New programme will give social tenants voice to challenge local decisions
The Housing Minister has unveiled a new fund of £1.3m to help give more power to communities over their social homes. Grant Shapps hopes the scheme will help bring the passion of the Olympic volunteers and last year’s broom armies to local communities by giving housing association and council tenants a voice to lead change in their area.
Mr Shapps said the Tenant Empowerment Programme would offer a “springboard for success” to communities across the country who want to see their local needs reflected in the services they receive.
This could be by helping tenants learn the skills they need to engage and negotiate confidently with their landlords; forming tenant panels to come together to demand the best value-for-money services; or even to take control of local services themselves if they feel that they could deliver more for less.
The Minister also highlighted the benefits to landlords of getting their tenants involved, from community involvement in scrutinising new repairs contracts or tenants working together with local authorities to tackle anti-social behaviour.
The Minister invited charities and benevolent societies to submit their ideas for delivering a national programme that will:
- encourage the creation of more tenant panels - groups of tenants who can challenge landlords, shape services and get involved in local decision making; and
- help individual tenants engage with their landlords on a range of issues and services.
A new Community Cashback scheme will also be at the heart of the Tenant Empowerment Programme - allowing groups of tenants who choose to take on the management of services, such as maintenance and repairs, to reinvest any savings they make from running these services themselves into other community priorities.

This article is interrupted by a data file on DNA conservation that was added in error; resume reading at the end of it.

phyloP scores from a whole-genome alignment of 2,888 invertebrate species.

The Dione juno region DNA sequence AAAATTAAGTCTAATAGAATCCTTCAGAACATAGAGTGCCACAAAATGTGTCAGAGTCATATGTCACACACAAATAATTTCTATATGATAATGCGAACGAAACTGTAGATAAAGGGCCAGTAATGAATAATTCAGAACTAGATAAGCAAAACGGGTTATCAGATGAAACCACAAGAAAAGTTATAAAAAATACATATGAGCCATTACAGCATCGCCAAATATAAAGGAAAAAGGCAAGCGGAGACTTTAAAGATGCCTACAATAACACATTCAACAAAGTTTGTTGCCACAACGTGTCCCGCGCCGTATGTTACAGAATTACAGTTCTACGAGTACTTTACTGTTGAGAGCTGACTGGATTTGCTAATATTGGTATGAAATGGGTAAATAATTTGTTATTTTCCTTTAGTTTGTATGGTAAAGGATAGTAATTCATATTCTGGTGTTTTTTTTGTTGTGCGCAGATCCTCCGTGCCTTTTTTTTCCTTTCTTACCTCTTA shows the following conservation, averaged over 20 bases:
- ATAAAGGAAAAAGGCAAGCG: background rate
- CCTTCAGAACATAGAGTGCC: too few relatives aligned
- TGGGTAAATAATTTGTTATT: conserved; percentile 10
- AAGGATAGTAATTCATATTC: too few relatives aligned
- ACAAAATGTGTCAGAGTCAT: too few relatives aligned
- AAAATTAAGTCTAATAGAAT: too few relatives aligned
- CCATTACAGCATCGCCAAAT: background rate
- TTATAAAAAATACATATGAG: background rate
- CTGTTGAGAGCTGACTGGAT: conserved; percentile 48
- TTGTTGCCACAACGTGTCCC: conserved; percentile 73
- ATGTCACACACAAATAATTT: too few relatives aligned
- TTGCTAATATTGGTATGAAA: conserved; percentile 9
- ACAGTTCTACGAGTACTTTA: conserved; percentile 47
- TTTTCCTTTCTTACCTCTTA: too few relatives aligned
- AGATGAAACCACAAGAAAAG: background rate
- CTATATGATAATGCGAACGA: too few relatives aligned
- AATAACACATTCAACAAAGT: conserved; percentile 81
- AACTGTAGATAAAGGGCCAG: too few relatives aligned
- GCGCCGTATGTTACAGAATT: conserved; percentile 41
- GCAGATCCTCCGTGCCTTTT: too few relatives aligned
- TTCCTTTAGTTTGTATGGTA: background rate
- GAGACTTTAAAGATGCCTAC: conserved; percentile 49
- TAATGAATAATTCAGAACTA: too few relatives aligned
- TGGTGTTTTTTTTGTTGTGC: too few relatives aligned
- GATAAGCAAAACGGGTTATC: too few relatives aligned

Grant Shapps said:
In the past 12 months we’ve seen the power of local people in action, from the ‘broom army’ clean-ups after the riots to the Olympic volunteers helping this country put on the greatest show on earth. I know that tenants in communities across the country have that same passion.
This £1.3m programme will be a real springboard for local success, giving tenants real power, whether they choose to take local services over completely or merely challenge their landlords to do better.
We’re bringing communities together and giving them the knowledge, skills and confidence to build their own Big Society in their back yard. And by helping them to ensure their area’s unique needs are being met I hope they will inspire more tenants across the country to lead change in their communities.
Notes to editors
Applications are being sought from charities, benevolent societies and philanthropic institutions, as defined by the Charities Act 2006, for grant funding to deliver a tenant empowerment programme to tenants living in social housing.
The tenant empowerment programme is designed to inspire tenants to lead change in their communities by having the skills and confidence to scrutinise, influence and control local services through tenant panels and other scrutiny mechanisms.
Grant funding of up to £1.32m will be made available from the £8m Tenant Empowerment Programme, announced in February 2011 to deliver two separate programmes. Applicants can choose to apply for one or both programmes.
This funding is intended to support activities over and above those that landlords should provide as part of their regular responsibilities.
The importance of developing local solutions to tackle tenants’ problems, including an enhanced role for tenant panels, was identified in the Government’s Review of Social Housing Regulation: www.communities.gov.uk/publications/housing/socialhousingregulation.